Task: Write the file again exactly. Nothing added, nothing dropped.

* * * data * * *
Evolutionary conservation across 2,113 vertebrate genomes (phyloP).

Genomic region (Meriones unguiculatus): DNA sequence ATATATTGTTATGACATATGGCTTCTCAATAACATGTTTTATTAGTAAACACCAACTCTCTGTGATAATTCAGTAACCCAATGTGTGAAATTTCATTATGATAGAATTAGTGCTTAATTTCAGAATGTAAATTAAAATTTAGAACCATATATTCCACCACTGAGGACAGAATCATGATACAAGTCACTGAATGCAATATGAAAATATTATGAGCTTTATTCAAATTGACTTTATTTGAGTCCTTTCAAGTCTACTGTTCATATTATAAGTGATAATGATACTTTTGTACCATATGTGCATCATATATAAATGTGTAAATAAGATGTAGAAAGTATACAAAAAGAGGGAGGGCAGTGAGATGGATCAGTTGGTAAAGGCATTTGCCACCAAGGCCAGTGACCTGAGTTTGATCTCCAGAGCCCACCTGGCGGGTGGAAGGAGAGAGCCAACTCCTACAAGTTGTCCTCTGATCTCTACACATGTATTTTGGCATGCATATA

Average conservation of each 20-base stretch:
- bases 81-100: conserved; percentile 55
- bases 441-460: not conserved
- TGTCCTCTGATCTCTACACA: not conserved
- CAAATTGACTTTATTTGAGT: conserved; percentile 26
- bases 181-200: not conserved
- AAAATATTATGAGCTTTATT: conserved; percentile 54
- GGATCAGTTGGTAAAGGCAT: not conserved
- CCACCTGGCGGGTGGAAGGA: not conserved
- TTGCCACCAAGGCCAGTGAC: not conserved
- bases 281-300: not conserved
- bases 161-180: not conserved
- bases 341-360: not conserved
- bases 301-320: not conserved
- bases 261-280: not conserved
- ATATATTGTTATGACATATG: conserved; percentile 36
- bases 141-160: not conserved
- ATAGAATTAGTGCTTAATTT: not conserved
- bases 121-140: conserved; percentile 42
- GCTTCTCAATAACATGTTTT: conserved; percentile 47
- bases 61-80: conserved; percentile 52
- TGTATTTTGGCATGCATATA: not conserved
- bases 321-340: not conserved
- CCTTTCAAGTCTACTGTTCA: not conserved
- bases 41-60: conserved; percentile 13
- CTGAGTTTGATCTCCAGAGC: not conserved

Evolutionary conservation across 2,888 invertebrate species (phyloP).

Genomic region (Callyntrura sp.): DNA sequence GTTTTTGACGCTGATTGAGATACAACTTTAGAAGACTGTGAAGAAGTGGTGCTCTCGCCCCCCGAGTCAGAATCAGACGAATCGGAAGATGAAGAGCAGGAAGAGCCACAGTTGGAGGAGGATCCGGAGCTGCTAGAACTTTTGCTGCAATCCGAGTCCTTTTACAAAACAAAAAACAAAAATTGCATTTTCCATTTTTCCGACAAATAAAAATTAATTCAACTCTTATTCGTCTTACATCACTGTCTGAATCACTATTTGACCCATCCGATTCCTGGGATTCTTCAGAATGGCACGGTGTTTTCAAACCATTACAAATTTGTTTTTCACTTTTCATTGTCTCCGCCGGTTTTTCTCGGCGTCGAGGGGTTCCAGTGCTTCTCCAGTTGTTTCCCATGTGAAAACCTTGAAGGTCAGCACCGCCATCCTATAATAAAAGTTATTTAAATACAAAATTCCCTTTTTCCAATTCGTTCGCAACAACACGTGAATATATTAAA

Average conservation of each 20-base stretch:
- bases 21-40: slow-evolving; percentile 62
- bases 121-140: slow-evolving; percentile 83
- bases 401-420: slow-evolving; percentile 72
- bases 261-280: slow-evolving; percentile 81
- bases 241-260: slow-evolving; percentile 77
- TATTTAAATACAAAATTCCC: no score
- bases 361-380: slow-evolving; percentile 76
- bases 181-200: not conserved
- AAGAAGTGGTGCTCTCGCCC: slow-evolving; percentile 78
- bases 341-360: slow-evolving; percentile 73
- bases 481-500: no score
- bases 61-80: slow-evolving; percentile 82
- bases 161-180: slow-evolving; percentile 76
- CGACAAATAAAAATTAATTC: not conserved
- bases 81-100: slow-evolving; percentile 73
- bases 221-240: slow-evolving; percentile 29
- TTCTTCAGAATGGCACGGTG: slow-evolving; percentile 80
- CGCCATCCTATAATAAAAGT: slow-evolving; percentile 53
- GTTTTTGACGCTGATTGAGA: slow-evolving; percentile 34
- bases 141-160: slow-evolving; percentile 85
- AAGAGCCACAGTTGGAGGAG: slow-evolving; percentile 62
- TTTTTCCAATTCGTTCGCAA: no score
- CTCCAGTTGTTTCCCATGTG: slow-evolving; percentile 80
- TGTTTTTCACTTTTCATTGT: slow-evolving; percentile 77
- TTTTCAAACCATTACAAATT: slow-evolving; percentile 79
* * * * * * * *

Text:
Evolutionary conservation across 2,113 vertebrate genomes (phyloP).

Genomic region (Meriones unguiculatus): DNA sequence ATATATTGTTATGACATATGGCTTCTCAATAACATGTTTTATTAGTAAACACCAACTCTCTGTGATAATTCAGTAACCCAATGTGTGAAATTTCATTATGATAGAATTAGTGCTTAATTTCAGAATGTAAATTAAAATTTAGAACCATATATTCCACCACTGAGGACAGAATCATGATACAAGTCACTGAATGCAATATGAAAATATTATGAGCTTTATTCAAATTGACTTTATTTGAGTCCTTTCAAGTCTACTGTTCATATTATAAGTGATAATGATACTTTTGTACCATATGTGCATCATATATAAATGTGTAAATAAGATGTAGAAAGTATACAAAAAGAGGGAGGGCAGTGAGATGGATCAGTTGGTAAAGGCATTTGCCACCAAGGCCAGTGACCTGAGTTTGATCTCCAGAGCCCACCTGGCGGGTGGAAGGAGAGAGCCAACTCCTACAAGTTGTCCTCTGATCTCTACACATGTATTTTGGCATGCATATA

Average conservation of each 20-base stretch:
- bases 81-100: conserved; percentile 55
- bases 441-460: not conserved
- TGTCCTCTGATCTCTACACA: not conserved
- CAAATTGACTTTATTTGAGT: conserved; percentile 26
- bases 181-200: not conserved
- AAAATATTATGAGCTTTATT: conserved; percentile 54
- GGATCAGTTGGTAAAGGCAT: not conserved
- CCACCTGGCGGGTGGAAGGA: not conserved
- TTGCCACCAAGGCCAGTGAC: not conserved
- bases 281-300: not conserved
- bases 161-180: not conserved
- bases 341-360: not conserved
- bases 301-320: not conserved
- bases 261-280: not conserved
- ATATATTGTTATGACATATG: conserved; percentile 36
- bases 141-160: not conserved
- ATAGAATTAGTGCTTAATTT: not conserved
- bases 121-140: conserved; percentile 42
- GCTTCTCAATAACATGTTTT: conserved; percentile 47
- bases 61-80: conserved; percentile 52
- TGTATTTTGGCATGCATATA: not conserved
- bases 321-340: not conserved
- CCTTTCAAGTCTACTGTTCA: not conserved
- bases 41-60: conserved; percentile 13
- CTGAGTTTGATCTCCAGAGC: not conserved

Evolutionary conservation across 2,888 invertebrate species (phyloP).

Genomic region (Callyntrura sp.): DNA sequence GTTTTTGACGCTGATTGAGATACAACTTTAGAAGACTGTGAAGAAGTGGTGCTCTCGCCCCCCGAGTCAGAATCAGACGAATCGGAAGATGAAGAGCAGGAAGAGCCACAGTTGGAGGAGGATCCGGAGCTGCTAGAACTTTTGCTGCAATCCGAGTCCTTTTACAAAACAAAAAACAAAAATTGCATTTTCCATTTTTCCGACAAATAAAAATTAATTCAACTCTTATTCGTCTTACATCACTGTCTGAATCACTATTTGACCCATCCGATTCCTGGGATTCTTCAGAATGGCACGGTGTTTTCAAACCATTACAAATTTGTTTTTCACTTTTCATTGTCTCCGCCGGTTTTTCTCGGCGTCGAGGGGTTCCAGTGCTTCTCCAGTTGTTTCCCATGTGAAAACCTTGAAGGTCAGCACCGCCATCCTATAATAAAAGTTATTTAAATACAAAATTCCCTTTTTCCAATTCGTTCGCAACAACACGTGAATATATTAAA

Average conservation of each 20-base stretch:
- bases 21-40: slow-evolving; percentile 62
- bases 121-140: slow-evolving; percentile 83
- bases 401-420: slow-evolving; percentile 72
- bases 261-280: slow-evolving; percentile 81
- bases 241-260: slow-evolving; percentile 77
- TATTTAAATACAAAATTCCC: no score
- bases 361-380: slow-evolving; percentile 76
- bases 181-200: not conserved
- AAGAAGTGGTGCTCTCGCCC: slow-evolving; percentile 78
- bases 341-360: slow-evolving; percentile 73
- bases 481-500: no score
- bases 61-80: slow-evolving; percentile 82
- bases 161-180: slow-evolving; percentile 76
- CGACAAATAAAAATTAATTC: not conserved
- bases 81-100: slow-evolving; percentile 73
- bases 221-240: slow-evolving; percentile 29
- TTCTTCAGAATGGCACGGTG: slow-evolving; percentile 80
- CGCCATCCTATAATAAAAGT: slow-evolving; percentile 53
- GTTTTTGACGCTGATTGAGA: slow-evolving; percentile 34
- bases 141-160: slow-evolving; percentile 85
- AAGAGCCACAGTTGGAGGAG: slow-evolving; percentile 62
- TTTTTCCAATTCGTTCGCAA: no score
- CTCCAGTTGTTTCCCATGTG: slow-evolving; percentile 80
- TGTTTTTCACTTTTCATTGT: slow-evolving; percentile 77
- TTTTCAAACCATTACAAATT: slow-evolving; percentile 79